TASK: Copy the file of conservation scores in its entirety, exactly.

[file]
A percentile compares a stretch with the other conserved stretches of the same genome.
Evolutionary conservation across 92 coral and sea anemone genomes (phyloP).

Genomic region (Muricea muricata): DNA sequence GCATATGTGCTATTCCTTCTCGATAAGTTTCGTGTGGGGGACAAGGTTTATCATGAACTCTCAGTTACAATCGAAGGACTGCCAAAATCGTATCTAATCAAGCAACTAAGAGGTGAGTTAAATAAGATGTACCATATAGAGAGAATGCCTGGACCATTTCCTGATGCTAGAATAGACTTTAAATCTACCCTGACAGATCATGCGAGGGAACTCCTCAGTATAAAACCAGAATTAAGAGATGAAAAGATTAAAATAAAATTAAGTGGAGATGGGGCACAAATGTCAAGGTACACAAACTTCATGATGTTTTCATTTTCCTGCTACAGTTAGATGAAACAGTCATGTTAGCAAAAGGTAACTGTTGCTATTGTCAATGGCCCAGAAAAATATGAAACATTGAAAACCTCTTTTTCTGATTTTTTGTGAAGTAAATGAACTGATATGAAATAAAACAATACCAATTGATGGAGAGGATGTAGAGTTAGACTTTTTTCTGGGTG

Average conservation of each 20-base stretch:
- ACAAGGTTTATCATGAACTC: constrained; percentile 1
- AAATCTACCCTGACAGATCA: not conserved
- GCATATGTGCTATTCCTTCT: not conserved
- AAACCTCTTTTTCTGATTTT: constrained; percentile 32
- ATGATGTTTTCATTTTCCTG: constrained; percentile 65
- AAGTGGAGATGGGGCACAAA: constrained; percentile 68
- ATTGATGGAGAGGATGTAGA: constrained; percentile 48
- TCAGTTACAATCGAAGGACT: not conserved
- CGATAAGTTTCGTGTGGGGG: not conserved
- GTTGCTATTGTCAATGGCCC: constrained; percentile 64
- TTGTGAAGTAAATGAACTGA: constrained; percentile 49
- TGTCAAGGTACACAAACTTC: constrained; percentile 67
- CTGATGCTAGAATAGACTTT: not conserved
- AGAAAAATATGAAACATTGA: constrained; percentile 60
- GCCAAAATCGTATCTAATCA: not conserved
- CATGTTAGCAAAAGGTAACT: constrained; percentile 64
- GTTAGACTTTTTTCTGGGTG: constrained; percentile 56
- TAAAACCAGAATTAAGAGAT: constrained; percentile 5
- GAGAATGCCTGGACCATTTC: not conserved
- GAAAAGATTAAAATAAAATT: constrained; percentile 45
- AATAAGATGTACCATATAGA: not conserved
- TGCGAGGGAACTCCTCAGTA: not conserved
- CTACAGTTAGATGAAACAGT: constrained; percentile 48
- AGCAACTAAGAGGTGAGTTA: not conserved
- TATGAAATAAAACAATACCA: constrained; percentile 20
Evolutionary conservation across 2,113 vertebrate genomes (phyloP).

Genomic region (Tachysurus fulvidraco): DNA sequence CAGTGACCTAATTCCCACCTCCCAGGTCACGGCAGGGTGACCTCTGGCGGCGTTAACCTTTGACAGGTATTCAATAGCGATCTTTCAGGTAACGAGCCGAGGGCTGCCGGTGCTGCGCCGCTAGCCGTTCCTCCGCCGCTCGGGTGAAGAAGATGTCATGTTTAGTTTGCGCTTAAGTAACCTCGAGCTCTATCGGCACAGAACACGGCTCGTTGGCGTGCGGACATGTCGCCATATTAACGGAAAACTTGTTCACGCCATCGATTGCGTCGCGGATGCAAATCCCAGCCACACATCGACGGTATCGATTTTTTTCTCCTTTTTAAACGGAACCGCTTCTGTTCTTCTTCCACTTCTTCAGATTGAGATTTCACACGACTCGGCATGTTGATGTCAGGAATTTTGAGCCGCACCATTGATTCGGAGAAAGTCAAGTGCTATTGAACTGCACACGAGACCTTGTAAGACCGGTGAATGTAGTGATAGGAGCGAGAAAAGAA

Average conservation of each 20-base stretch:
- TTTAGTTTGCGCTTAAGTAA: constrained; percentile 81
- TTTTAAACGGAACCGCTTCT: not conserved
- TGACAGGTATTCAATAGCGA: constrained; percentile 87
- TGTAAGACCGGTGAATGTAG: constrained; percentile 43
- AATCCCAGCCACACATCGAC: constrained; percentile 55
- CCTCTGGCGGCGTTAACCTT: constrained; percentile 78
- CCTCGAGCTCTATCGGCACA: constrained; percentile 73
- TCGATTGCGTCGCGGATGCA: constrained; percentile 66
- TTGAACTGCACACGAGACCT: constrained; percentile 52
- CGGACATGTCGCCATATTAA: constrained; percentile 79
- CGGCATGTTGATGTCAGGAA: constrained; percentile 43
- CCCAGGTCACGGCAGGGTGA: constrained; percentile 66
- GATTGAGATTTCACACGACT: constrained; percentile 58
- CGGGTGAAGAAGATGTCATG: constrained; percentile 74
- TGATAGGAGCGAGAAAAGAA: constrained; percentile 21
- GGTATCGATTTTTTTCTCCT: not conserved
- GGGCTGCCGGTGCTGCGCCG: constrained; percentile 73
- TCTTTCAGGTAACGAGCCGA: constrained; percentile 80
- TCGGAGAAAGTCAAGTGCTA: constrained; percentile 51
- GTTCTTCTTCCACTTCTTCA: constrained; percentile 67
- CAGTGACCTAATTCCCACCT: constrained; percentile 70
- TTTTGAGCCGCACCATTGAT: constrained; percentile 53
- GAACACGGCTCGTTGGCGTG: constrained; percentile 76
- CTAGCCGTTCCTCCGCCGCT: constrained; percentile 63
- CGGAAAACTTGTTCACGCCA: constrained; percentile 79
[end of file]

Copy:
A percentile compares a stretch with the other conserved stretches of the same genome.
Evolutionary conservation across 92 coral and sea anemone genomes (phyloP).

Genomic region (Muricea muricata): DNA sequence GCATATGTGCTATTCCTTCTCGATAAGTTTCGTGTGGGGGACAAGGTTTATCATGAACTCTCAGTTACAATCGAAGGACTGCCAAAATCGTATCTAATCAAGCAACTAAGAGGTGAGTTAAATAAGATGTACCATATAGAGAGAATGCCTGGACCATTTCCTGATGCTAGAATAGACTTTAAATCTACCCTGACAGATCATGCGAGGGAACTCCTCAGTATAAAACCAGAATTAAGAGATGAAAAGATTAAAATAAAATTAAGTGGAGATGGGGCACAAATGTCAAGGTACACAAACTTCATGATGTTTTCATTTTCCTGCTACAGTTAGATGAAACAGTCATGTTAGCAAAAGGTAACTGTTGCTATTGTCAATGGCCCAGAAAAATATGAAACATTGAAAACCTCTTTTTCTGATTTTTTGTGAAGTAAATGAACTGATATGAAATAAAACAATACCAATTGATGGAGAGGATGTAGAGTTAGACTTTTTTCTGGGTG

Average conservation of each 20-base stretch:
- ACAAGGTTTATCATGAACTC: constrained; percentile 1
- AAATCTACCCTGACAGATCA: not conserved
- GCATATGTGCTATTCCTTCT: not conserved
- AAACCTCTTTTTCTGATTTT: constrained; percentile 32
- ATGATGTTTTCATTTTCCTG: constrained; percentile 65
- AAGTGGAGATGGGGCACAAA: constrained; percentile 68
- ATTGATGGAGAGGATGTAGA: constrained; percentile 48
- TCAGTTACAATCGAAGGACT: not conserved
- CGATAAGTTTCGTGTGGGGG: not conserved
- GTTGCTATTGTCAATGGCCC: constrained; percentile 64
- TTGTGAAGTAAATGAACTGA: constrained; percentile 49
- TGTCAAGGTACACAAACTTC: constrained; percentile 67
- CTGATGCTAGAATAGACTTT: not conserved
- AGAAAAATATGAAACATTGA: constrained; percentile 60
- GCCAAAATCGTATCTAATCA: not conserved
- CATGTTAGCAAAAGGTAACT: constrained; percentile 64
- GTTAGACTTTTTTCTGGGTG: constrained; percentile 56
- TAAAACCAGAATTAAGAGAT: constrained; percentile 5
- GAGAATGCCTGGACCATTTC: not conserved
- GAAAAGATTAAAATAAAATT: constrained; percentile 45
- AATAAGATGTACCATATAGA: not conserved
- TGCGAGGGAACTCCTCAGTA: not conserved
- CTACAGTTAGATGAAACAGT: constrained; percentile 48
- AGCAACTAAGAGGTGAGTTA: not conserved
- TATGAAATAAAACAATACCA: constrained; percentile 20
Evolutionary conservation across 2,113 vertebrate genomes (phyloP).

Genomic region (Tachysurus fulvidraco): DNA sequence CAGTGACCTAATTCCCACCTCCCAGGTCACGGCAGGGTGACCTCTGGCGGCGTTAACCTTTGACAGGTATTCAATAGCGATCTTTCAGGTAACGAGCCGAGGGCTGCCGGTGCTGCGCCGCTAGCCGTTCCTCCGCCGCTCGGGTGAAGAAGATGTCATGTTTAGTTTGCGCTTAAGTAACCTCGAGCTCTATCGGCACAGAACACGGCTCGTTGGCGTGCGGACATGTCGCCATATTAACGGAAAACTTGTTCACGCCATCGATTGCGTCGCGGATGCAAATCCCAGCCACACATCGACGGTATCGATTTTTTTCTCCTTTTTAAACGGAACCGCTTCTGTTCTTCTTCCACTTCTTCAGATTGAGATTTCACACGACTCGGCATGTTGATGTCAGGAATTTTGAGCCGCACCATTGATTCGGAGAAAGTCAAGTGCTATTGAACTGCACACGAGACCTTGTAAGACCGGTGAATGTAGTGATAGGAGCGAGAAAAGAA

Average conservation of each 20-base stretch:
- TTTAGTTTGCGCTTAAGTAA: constrained; percentile 81
- TTTTAAACGGAACCGCTTCT: not conserved
- TGACAGGTATTCAATAGCGA: constrained; percentile 87
- TGTAAGACCGGTGAATGTAG: constrained; percentile 43
- AATCCCAGCCACACATCGAC: constrained; percentile 55
- CCTCTGGCGGCGTTAACCTT: constrained; percentile 78
- CCTCGAGCTCTATCGGCACA: constrained; percentile 73
- TCGATTGCGTCGCGGATGCA: constrained; percentile 66
- TTGAACTGCACACGAGACCT: constrained; percentile 52
- CGGACATGTCGCCATATTAA: constrained; percentile 79
- CGGCATGTTGATGTCAGGAA: constrained; percentile 43
- CCCAGGTCACGGCAGGGTGA: constrained; percentile 66
- GATTGAGATTTCACACGACT: constrained; percentile 58
- CGGGTGAAGAAGATGTCATG: constrained; percentile 74
- TGATAGGAGCGAGAAAAGAA: constrained; percentile 21
- GGTATCGATTTTTTTCTCCT: not conserved
- GGGCTGCCGGTGCTGCGCCG: constrained; percentile 73
- TCTTTCAGGTAACGAGCCGA: constrained; percentile 80
- TCGGAGAAAGTCAAGTGCTA: constrained; percentile 51
- GTTCTTCTTCCACTTCTTCA: constrained; percentile 67
- CAGTGACCTAATTCCCACCT: constrained; percentile 70
- TTTTGAGCCGCACCATTGAT: constrained; percentile 53
- GAACACGGCTCGTTGGCGTG: constrained; percentile 76
- CTAGCCGTTCCTCCGCCGCT: constrained; percentile 63
- CGGAAAACTTGTTCACGCCA: constrained; percentile 79